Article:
The park city
Business View Magazine interviews Joe P. Gresko, Green Issues Coordinator for Bridgeport, Connecticut, as part of our series on Best Practices in U.S. Cities.
The historic seaport city of Bridgeport holds pride of place at the mouth of the Pequonnock River on Long Island Sound in Fairfield County, Connecticut. Located a mere 60 miles from Manhattan and 40 miles from The Bronx, Bridgeport is bordered by the towns of Trumbull to the north, Fairfield to the west, and Stratford to the east. This progressive community, known as “The Park City,” collectively embraces green as a way of life and a guiding concept for the future.
Part of that forward thinking is an initiative called BGreen 2020, a 10-year strategic plan for improving the environmental quality and livability of Bridgeport’s parks and neighborhoods and promoting Bridgeport as a location for the development of green industries and green employment. The initiative is the result of a public-private partnership between the City of Bridgeport and the Bridgeport Regional Business Council, a consortium of local business groups. By building on Bridgeport’s existing strengths, BGreen will modernize the city’s infrastructure, create wealth, intensify urban amenities, enhance environmental quality, enable revitalization without gentrification, and retain Bridgeport’s historic character.
Early priorities are the creation of an Energy Improvement District to support energy efficiency and production, adopting a “Transit First” policy, developing a plan for open space use and maintenance, expanding recycling, and protecting the region’s waterways through enhanced stormwater management. A Green Collar Institute will train workers and act as an incubator for developing green industries.
Joe Gresko, the City of Bridgeport’s Green Issues Coordinator, serves in a capacity overseeing both energy and environment. He reports, “One project the city has been working on for a few years is now coming to fruition. Our Public Utility Regulatory Authority (PURA) just issued a decision on our thermal loop, a combined heat and power loop that would service our downtown area buildings (municipal and state) and also downtown residents with heat. We view that as an attractive feature to engage potential locators in our downtown area. The technology is very big in Scandinavia, and we’ve worked with a local company over the years to pass this through the state regulatory process via legislation that I co-sponsored, and also our Department of Energy and Environmental Protection. And now we have our PURA decision, so I’m very excited about that. We’re hoping to break ground before the end of the year, to take advantage of some zero energy credits.”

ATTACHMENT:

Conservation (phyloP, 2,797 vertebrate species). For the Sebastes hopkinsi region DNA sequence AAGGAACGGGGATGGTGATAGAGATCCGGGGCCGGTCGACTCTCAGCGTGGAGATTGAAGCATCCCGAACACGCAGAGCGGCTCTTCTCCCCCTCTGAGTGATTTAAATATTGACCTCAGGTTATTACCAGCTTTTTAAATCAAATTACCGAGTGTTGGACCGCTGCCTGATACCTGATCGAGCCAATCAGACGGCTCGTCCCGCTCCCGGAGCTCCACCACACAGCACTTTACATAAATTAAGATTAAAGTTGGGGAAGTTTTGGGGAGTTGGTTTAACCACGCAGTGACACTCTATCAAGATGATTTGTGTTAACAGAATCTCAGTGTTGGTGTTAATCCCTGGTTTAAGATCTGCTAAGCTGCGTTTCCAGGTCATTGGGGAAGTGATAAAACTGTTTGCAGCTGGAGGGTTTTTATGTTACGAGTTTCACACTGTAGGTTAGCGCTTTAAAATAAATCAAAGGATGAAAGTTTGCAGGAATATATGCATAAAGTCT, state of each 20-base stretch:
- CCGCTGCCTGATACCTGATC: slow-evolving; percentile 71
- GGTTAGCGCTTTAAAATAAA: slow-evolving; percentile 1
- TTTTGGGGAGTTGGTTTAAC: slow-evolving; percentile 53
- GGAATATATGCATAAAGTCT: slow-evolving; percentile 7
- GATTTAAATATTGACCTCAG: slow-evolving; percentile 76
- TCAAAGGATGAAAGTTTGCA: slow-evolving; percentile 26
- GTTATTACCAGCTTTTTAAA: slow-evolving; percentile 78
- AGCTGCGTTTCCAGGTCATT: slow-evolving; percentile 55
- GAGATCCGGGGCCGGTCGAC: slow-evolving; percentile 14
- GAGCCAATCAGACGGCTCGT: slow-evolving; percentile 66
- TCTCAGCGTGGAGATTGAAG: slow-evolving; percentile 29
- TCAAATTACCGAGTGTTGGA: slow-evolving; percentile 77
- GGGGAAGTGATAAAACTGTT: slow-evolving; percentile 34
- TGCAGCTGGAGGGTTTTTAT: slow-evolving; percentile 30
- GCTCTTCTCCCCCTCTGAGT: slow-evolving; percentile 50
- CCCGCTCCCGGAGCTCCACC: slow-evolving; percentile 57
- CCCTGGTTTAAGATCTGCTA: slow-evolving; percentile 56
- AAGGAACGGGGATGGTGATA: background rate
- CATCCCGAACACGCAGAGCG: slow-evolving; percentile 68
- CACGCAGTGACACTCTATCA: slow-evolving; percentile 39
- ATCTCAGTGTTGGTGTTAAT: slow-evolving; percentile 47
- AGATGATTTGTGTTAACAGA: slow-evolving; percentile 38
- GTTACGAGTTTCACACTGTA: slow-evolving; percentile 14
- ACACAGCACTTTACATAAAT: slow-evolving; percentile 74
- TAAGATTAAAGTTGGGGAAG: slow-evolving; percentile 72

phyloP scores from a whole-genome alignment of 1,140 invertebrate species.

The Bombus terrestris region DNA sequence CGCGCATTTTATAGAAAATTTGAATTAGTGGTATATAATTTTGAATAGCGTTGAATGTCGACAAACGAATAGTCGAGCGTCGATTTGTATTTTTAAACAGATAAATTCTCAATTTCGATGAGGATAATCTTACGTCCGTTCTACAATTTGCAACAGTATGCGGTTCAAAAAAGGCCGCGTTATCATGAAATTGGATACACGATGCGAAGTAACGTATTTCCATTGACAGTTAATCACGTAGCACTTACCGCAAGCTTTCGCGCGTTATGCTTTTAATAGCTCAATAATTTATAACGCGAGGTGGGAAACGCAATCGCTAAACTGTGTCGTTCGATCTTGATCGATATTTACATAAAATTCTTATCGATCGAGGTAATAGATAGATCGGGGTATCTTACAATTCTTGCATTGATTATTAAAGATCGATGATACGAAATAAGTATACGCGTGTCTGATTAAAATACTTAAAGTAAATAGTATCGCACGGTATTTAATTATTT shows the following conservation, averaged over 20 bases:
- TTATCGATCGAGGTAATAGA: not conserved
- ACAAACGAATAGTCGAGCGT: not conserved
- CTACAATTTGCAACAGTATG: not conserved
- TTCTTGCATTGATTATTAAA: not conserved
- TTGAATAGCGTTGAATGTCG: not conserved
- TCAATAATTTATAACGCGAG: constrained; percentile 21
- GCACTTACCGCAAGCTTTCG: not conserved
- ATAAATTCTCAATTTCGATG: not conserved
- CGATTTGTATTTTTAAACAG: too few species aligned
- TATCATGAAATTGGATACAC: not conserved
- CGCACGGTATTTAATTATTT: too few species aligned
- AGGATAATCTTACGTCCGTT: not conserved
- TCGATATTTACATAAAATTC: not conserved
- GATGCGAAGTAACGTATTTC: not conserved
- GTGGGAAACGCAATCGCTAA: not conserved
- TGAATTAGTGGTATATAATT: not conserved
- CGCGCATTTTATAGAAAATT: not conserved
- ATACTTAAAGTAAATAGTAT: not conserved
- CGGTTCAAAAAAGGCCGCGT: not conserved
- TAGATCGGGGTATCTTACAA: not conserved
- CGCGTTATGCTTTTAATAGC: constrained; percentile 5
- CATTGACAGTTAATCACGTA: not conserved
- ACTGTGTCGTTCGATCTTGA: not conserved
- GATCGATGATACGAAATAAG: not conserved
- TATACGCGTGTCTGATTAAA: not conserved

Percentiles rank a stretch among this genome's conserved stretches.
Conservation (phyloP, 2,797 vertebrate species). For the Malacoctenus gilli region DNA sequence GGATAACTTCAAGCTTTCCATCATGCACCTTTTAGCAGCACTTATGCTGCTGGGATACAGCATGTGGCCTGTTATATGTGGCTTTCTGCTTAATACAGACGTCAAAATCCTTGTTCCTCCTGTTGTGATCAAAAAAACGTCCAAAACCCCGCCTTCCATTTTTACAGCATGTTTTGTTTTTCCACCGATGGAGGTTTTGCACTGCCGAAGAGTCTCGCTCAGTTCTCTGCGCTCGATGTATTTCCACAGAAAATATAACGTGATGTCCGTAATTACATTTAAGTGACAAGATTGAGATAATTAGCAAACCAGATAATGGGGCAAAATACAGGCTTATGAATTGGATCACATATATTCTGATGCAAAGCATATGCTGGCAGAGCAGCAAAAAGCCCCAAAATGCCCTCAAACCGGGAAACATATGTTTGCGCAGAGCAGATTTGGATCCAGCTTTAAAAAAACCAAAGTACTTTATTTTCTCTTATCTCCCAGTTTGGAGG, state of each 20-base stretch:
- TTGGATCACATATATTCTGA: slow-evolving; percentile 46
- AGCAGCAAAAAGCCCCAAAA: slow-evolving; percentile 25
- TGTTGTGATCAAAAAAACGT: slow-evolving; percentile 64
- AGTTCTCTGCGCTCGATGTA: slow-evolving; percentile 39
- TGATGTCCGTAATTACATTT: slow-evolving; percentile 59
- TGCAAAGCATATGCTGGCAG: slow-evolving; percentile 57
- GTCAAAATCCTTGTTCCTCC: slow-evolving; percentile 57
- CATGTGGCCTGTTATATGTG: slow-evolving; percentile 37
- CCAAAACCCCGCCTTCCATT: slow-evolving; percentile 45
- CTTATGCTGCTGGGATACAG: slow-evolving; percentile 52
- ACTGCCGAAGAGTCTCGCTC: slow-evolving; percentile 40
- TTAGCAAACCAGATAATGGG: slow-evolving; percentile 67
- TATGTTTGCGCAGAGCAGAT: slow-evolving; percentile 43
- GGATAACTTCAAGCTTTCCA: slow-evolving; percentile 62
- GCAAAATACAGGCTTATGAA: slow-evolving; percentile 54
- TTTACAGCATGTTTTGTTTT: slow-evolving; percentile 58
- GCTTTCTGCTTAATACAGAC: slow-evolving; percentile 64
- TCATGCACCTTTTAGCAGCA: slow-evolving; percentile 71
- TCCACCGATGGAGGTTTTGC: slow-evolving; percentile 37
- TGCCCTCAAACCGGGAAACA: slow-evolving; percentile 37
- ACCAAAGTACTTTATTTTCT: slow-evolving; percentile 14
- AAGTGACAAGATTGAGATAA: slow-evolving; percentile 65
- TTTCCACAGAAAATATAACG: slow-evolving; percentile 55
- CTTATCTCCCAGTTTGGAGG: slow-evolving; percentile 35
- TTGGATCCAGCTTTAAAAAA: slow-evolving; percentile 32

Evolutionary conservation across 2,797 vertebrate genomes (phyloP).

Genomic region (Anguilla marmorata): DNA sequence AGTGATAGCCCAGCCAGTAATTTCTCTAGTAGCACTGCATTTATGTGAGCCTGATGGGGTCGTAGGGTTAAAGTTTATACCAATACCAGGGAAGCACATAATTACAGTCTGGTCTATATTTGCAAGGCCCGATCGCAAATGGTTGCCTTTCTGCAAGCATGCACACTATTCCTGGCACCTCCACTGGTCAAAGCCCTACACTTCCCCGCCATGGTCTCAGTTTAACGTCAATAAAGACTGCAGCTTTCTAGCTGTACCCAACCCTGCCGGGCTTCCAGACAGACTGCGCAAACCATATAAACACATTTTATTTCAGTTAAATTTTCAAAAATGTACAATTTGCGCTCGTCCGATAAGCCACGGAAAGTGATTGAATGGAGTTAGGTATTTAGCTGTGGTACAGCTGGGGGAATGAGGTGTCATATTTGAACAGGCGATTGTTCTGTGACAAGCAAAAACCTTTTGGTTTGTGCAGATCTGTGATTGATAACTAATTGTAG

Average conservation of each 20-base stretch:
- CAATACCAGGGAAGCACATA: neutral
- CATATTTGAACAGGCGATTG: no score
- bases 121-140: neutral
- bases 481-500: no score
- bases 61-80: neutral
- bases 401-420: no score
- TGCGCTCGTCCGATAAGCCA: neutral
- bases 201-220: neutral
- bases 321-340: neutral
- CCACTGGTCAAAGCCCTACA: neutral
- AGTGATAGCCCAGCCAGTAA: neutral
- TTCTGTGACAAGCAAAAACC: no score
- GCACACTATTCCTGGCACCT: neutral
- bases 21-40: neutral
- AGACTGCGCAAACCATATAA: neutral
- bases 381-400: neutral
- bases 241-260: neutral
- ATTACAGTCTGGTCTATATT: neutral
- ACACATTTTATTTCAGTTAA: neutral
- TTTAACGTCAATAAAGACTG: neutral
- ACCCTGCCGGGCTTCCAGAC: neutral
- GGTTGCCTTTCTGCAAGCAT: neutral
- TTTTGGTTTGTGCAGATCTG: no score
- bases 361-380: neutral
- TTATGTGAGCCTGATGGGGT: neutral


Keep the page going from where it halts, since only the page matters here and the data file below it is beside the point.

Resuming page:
Bridgeport is potentially the first city in the nation to have such an extensive loop, in addition to already having one of the largest fuel cell farms in the U.S., which powers many local homes. The heat generated from that farm would be used in the thermal loop. Bridgeport also has an extensive solar array installed on a former landfill and that generates power for the city, as well. According to Gresko, “We also have an extensive residential program going on. When last I looked, the city was leading our state in the amount of residential solar hookups, so we’re trying to balance it out between business and residential benefits from our energy portfolio. That portfolio will, hopefully, be expanded. As a state legislator, I serve on both the environment and energy committees and, last session, we had our Department of Energy and Environmental Protection issue another RFP for offshore wind generation. Vineyard Winds has been front and center in Massachusetts with the idea of putting a wind farm off of Martha’s Vineyard, and they’re very interested in locating a facility here in Bridgeport. So, we’re trying to round out our portfolio in that way.”
Following Superstorm Sandy and Hurricane Irene, earlier in this decade, there was a call for a more resilient energy grid, so Bridgeport established a natural gas-fuelled micro-grid behind city hall that powers not only that building but also the police dept and seniors’ center. The project has been highly regarded across the country. People from Indiana and Kentucky have come to see how it works and how they can duplicate it in their own states. “We’re attacking on all fronts,” says Gresko. “Bridgeport is the largest city by population (145,000) in Connecticut – we’re not the capital, and we don’t have Yale University like New Haven does, so we view the green and sustainable avenue as a way of putting our stake in the ground and letting people know that’s how we roll here.”